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Low-Income Sleep Apnea Patients Don’t Pursue Recommended Treatment

Low-Income Sleep Apnea Patients Don’t Pursue Recommended Treatment

April 2, 2009

Medical Research, Press Releases

BEER-SHEVA, ISRAEL — April 1, 2009 — A new study by Ben-Gurion University of the Negev (BGU) researchers reveals that a patient’s income level is an important factor that may affect the decision either to initiate or decline one of the most common therapies in treating obstructive sleep apnea.
A study in the April issue of the journal SLEEP demonstrates that low socioeconomic status independently predicts the poor acceptance of Continuous Positive Airway Pressure (CPAP) therapy for obstructive sleep apnea while patients with higher incomes are more likely to begin treatment. 

The authors suggest that CPAP support programs should be better tailored to the needs of low-income patients to improve CPAP acceptance and adherence.

CPAP, the most common treatment for obstructive sleep apnea, provides a steady stream of air through a mask that is worn during sleep, keeping the airway open to restore normal oxygen levels.  

According to the American Academy of Sleep Medicine (AASM), most people with obstructive sleep apnea snore loudly and frequently, with periods of silence when airflow is reduced or blocked. They then make choking, snorting or gasping sounds when their airway reopens. 

Roughly 80 to 90 percent of adults with sleep apnea remain undiagnosed.

According to the study in Israel, 60 percent of patients requiring CPAP (97 of 162) declined to purchase the device.  The odds of CPAP purchase for patients in the highest third of income level were 5.76 times greater than the odds of those in the lowest third of income level. 

For each increase in income level category, the odds for CPAP acceptance increased by 140 percent.   

“The current study provides strong evidence that low socioeconomic status is an additional important risk factor affecting CPAP acceptance and adherence,” said principal investigator Prof. Ariel Tarasiuk, department of Physiology and Neurobiology, Faculty of Health and Sciences at BGU and director of the Sleep-Wake Disorder Unit of Soroka University Medical Center in Beer-Sheva.  

“Physicians should consider that patients with low socioeconomic status have an additional risk factor for obstructive sleep apnea and are poor candidates for CPAP treatment adherence.”

The study involved 162 consecutive adult patients who were newly diagnosed with obstructive sleep apnea by overnight polysomnography and who required treatment with CPAP. 

About two weeks after the sleep study, CPAP titration was performed to determine the level of air pressure needed to eliminate breathing pauses during sleep.  Patients then were encouraged to begin a two-week adaptation period to begin CPAP treatment.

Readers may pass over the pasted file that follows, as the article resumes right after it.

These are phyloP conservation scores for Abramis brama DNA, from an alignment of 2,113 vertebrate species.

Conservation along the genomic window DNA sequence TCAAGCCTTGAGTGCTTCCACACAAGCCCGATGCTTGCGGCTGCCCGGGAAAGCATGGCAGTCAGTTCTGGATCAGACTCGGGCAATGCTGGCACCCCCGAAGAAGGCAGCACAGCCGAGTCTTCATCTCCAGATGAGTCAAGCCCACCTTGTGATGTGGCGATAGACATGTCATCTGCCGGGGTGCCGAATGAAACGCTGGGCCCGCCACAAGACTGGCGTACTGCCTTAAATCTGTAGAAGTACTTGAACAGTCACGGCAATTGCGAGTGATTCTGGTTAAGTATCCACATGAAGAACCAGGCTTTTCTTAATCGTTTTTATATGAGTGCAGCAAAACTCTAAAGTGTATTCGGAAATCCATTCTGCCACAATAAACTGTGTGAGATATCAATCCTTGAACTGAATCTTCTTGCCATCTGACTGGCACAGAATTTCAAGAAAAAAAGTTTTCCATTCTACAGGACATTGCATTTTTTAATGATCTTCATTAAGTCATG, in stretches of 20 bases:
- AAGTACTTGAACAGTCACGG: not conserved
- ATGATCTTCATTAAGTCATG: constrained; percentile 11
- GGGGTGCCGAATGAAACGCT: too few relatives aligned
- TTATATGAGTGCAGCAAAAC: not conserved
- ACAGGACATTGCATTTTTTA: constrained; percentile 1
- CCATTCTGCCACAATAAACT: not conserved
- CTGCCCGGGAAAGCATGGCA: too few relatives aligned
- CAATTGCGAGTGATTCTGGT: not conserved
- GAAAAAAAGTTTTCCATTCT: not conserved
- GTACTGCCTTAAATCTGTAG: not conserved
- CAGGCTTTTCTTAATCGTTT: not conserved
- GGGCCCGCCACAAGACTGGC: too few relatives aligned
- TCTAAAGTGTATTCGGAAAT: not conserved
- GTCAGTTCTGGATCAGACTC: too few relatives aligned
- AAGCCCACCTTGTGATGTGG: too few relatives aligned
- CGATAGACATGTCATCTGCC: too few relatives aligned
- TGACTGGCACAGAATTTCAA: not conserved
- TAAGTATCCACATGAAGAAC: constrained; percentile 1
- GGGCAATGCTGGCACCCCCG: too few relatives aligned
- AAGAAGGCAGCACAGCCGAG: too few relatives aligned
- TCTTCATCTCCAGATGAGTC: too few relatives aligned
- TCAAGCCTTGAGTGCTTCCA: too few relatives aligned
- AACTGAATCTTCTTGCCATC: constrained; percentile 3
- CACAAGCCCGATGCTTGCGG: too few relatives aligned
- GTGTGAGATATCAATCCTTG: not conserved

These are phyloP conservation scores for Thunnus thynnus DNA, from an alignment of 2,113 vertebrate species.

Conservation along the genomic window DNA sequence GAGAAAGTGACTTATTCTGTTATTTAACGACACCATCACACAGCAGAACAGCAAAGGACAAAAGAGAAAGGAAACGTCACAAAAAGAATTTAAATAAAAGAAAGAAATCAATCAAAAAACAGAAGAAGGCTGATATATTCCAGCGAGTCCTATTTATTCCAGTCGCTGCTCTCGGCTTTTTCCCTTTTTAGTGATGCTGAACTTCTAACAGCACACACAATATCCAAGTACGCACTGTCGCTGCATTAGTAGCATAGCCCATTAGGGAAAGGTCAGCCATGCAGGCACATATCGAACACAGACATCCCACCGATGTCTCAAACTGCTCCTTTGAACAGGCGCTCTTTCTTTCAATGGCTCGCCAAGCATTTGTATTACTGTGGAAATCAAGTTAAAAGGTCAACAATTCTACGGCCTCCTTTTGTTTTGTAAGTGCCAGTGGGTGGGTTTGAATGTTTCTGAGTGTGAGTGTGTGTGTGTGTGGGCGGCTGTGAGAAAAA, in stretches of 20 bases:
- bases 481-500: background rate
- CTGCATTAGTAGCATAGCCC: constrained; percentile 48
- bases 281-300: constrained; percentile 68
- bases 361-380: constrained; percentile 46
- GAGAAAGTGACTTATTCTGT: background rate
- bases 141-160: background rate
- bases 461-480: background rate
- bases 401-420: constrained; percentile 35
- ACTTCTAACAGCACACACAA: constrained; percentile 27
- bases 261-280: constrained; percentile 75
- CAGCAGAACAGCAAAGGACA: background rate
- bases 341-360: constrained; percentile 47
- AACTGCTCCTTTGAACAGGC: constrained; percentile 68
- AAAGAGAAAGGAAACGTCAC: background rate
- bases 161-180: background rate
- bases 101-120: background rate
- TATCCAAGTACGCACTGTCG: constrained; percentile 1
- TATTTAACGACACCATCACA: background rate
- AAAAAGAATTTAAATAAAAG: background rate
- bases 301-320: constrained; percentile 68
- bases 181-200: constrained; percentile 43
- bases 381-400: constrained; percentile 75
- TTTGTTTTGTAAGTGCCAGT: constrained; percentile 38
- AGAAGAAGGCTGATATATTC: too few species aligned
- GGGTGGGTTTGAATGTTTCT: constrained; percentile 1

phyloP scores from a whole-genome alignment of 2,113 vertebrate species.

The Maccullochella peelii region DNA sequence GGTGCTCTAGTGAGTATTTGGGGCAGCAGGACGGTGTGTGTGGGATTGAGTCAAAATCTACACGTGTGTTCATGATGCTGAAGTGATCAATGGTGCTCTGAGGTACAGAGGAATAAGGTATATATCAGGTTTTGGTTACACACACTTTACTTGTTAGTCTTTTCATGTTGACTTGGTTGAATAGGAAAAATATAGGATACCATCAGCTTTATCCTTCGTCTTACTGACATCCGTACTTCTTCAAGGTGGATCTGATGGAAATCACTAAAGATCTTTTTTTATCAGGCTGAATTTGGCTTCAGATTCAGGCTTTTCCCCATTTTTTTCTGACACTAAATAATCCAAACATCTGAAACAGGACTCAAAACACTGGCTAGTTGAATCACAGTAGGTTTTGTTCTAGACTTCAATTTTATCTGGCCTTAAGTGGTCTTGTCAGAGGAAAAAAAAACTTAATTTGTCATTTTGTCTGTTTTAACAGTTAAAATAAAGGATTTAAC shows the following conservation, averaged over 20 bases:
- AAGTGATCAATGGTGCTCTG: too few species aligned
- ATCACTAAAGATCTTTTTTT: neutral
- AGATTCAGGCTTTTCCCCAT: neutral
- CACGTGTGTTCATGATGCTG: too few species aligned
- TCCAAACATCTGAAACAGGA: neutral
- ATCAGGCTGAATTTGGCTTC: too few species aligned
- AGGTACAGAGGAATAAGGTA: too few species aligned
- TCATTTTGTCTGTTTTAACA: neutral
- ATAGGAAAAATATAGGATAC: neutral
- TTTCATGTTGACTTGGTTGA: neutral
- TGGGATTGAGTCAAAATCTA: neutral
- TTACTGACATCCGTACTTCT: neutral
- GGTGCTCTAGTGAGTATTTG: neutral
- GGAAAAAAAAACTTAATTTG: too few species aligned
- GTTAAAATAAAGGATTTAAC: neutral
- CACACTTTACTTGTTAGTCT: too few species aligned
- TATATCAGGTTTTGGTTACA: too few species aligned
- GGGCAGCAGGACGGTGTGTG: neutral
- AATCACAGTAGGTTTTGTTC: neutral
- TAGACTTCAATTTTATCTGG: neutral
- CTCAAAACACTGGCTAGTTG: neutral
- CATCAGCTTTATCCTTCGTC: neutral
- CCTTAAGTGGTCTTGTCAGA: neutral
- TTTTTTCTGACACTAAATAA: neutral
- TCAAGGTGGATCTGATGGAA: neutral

A CPAP support program provided patients with educational information, helpful instructions and encouragement. 

Four to six weeks after the adaptation period, the researchers confirmed patients’ final decision to purchase CPAP or decline treatment.

Low socioeconomic status was defined as having an individual monthly income below the Israeli national average.  Forty-three percent of patients who declined CPAP had a low socioeconomic status, while only 14 percent of patients who accepted CPAP had a low income.

Thirty-eight percent of patients declining CPAP reported that the treatment causes side effects; 31 percent said they are interested in other treatments; 29 percent said they could not adapt to the treatment; and 29 percent said CPAP is too expensive. 

In Israel treatment requires an out-of-pocket payment of about 30 percent of the CPAP cost.

According to Prof. Tarasiuk, primary care physicians currently do not provide patients with sufficient information about obstructive sleep apnea and CPAP therapy. 

He suggests that patients with low socioeconomic status may be less compliant with CPAP because they are less knowledgeable about their disease and treatment options. 

About American Associates, Ben-Gurion University of the Negev

American Associates, Ben-Gurion University of the Negev (AABGU) plays a vital role in sustaining David Ben-Gurion’s vision: creating a world-class institution of education and research in the Israeli desert, nurturing the Negev community and sharing the University’s expertise locally and around the globe. Activities include showcasing BGU’s academic excellence and cutting-edge research through educational programs, events and informative communications. AABGU’s main purpose is to support Ben-Gurion’s vision and the university that bears his name by creating a community of Americans committed to improving the world tomorrow from the heart of the Israeli desert today.

Media Contact:
Andrew Lavin
A. Lavin Communications